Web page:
In order to shield the NaI crystal 22 from x-rays and neutrons, the γ-ray detector as shown in FIG. 4 further includes a neutron shield material 28 at least surrounding the peripheral surface 32 of the NaI crystal 22 and exposing the front end face 30 of the NaI crystal 22. Preferably, the neutron shield material 28 further surrounds the rear end face 31 of the NaI crystal 22. The neutron shield material 28 may be formed of a hydrogen (H)-rich substance. For example olefin, polyethylene, or water is a suitable material. Considering requirements of structure and fireproofing, polyethylene may be generally selected. H atoms in the neutron shield material 28 having greater scattering cross section to neutrons can reflect neutrons and reduce and absorb the energy of the neutrons rapidly.

However, after radiation capture between the neutron shield material 28 and the neutrons, characteristic Hγ-rays of 2.223 MeV will be emitted. The characteristic Hγ-rays will interfere with the γ signals to be measured by the detector. Therefore, within the neutron shield material 28, the γ-ray detector further includes an x/γ-ray shield body 26 at least surrounding the peripheral surface of the detector crystal and exposing the front end face 30 of the NaI crystal 22. Preferably, the x/γ-ray shield body 26 further surrounds the rear end face 31 of the NaI crystal. The x/γ-ray shield body 26 can not only absorb the γ-rays emitted when the neutron shield material 28 reacts with the neutrons, but also absorb the greater majority of x-rays from the electron target 2 and the scattering rays thereof so that the γ-ray detector can be in a normal operation environment. The material of the x/γ-ray shield body 26 is a heavy metal having an atomic number greater than or equal to 74, for example plumbum Pb or tungsten W.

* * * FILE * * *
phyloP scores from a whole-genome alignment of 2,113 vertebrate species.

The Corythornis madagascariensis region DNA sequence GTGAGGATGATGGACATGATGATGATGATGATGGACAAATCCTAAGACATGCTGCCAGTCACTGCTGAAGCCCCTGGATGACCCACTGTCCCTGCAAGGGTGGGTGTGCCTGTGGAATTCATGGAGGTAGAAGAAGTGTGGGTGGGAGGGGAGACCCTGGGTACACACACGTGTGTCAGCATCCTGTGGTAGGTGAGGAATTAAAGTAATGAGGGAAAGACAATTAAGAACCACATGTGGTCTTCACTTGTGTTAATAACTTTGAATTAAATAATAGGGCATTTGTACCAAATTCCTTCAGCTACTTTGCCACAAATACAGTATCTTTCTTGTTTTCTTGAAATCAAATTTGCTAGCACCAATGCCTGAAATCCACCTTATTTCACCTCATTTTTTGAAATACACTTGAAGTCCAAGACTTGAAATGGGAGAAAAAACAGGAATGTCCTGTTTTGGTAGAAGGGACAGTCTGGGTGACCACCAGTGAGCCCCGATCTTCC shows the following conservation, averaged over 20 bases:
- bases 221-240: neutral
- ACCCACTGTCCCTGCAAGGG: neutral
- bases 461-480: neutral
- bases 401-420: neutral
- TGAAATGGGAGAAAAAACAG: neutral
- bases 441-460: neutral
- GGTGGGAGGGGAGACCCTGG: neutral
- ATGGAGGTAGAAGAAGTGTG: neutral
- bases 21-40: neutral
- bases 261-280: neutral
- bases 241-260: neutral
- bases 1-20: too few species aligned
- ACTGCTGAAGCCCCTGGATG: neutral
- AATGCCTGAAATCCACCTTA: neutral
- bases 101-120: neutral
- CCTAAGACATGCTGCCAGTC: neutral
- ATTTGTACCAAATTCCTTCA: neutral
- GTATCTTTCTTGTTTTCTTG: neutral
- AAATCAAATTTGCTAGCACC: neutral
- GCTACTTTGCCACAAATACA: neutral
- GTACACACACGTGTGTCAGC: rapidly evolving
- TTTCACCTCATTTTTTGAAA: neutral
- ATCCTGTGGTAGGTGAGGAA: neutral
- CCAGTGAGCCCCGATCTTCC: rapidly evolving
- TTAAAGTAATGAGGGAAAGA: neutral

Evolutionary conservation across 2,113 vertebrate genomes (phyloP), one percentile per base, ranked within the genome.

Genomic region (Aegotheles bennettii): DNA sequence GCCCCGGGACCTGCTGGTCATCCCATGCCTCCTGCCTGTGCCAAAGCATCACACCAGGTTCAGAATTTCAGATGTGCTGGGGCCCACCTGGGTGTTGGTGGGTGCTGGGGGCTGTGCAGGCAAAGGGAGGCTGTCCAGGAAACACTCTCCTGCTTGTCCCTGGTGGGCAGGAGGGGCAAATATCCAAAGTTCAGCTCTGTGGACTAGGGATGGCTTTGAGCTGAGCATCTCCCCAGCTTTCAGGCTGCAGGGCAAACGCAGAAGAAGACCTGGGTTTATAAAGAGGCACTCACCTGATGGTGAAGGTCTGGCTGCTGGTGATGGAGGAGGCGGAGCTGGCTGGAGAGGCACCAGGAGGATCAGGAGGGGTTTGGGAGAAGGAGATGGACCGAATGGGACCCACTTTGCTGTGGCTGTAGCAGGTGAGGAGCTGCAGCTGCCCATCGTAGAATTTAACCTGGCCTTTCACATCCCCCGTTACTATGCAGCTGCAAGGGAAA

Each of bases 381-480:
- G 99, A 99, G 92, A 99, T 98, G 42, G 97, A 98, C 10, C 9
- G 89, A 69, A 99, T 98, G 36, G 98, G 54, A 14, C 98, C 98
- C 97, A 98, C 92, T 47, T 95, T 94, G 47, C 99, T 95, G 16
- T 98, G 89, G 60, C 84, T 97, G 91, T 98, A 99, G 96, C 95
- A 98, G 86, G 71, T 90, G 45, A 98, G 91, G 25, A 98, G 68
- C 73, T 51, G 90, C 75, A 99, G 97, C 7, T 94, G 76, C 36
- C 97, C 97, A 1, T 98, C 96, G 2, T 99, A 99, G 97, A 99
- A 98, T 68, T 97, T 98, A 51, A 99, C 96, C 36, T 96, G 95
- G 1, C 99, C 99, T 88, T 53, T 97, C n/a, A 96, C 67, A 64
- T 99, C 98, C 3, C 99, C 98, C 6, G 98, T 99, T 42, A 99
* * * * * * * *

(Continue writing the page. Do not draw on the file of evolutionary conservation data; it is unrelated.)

Before the γ-ray detector crystal 22, a neutron absorber 27 is further provided facing the front end face 30 of the NaI crystal 22. Different from the requirement of the neutron shield material 28, the neutron absorber 27 is required to absorb neutrons without emitting γ-rays of 2.223 MeV of H. The neutron absorber 27 can be formed of olefin or polyethylene and a material of Boron 10B having high and strong thermal neutron absorption capability (for example boron-containing polyethylene) so that H will not have opportunity to emit γ photons.